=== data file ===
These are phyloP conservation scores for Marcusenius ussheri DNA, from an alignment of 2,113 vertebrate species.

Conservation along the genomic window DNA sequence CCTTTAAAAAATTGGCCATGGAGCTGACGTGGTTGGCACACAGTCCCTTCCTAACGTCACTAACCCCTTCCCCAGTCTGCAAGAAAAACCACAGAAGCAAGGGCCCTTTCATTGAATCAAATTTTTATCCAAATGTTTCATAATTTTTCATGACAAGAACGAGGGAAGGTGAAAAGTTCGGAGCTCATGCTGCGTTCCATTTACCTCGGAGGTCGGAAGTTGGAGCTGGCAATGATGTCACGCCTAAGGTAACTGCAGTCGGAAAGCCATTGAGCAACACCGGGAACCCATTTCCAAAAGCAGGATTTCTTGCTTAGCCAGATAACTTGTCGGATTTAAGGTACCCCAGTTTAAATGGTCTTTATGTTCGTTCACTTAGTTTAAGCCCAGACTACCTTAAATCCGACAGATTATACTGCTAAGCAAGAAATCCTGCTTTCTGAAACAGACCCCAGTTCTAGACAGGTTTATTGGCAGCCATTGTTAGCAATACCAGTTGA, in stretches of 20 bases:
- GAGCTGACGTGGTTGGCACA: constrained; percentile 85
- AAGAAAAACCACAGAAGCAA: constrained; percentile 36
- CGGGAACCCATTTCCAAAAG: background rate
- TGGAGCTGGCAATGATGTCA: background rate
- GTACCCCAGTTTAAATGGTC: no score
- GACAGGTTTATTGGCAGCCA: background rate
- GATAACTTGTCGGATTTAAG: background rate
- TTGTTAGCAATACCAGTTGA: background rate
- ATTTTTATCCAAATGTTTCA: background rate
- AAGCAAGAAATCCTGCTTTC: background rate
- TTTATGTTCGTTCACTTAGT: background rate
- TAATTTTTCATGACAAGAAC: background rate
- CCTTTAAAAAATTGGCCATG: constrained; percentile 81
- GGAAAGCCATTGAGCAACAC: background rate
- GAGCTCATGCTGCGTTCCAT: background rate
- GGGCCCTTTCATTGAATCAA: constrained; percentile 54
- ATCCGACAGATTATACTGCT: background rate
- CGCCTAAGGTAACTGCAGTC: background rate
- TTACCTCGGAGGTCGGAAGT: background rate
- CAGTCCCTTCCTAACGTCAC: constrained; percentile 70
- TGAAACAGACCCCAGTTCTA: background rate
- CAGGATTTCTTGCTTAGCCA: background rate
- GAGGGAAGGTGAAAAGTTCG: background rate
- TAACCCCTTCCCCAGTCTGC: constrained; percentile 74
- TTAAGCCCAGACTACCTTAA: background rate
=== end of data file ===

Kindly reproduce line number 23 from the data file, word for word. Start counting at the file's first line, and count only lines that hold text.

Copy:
- TGAAACAGACCCCAGTTCTA: background rate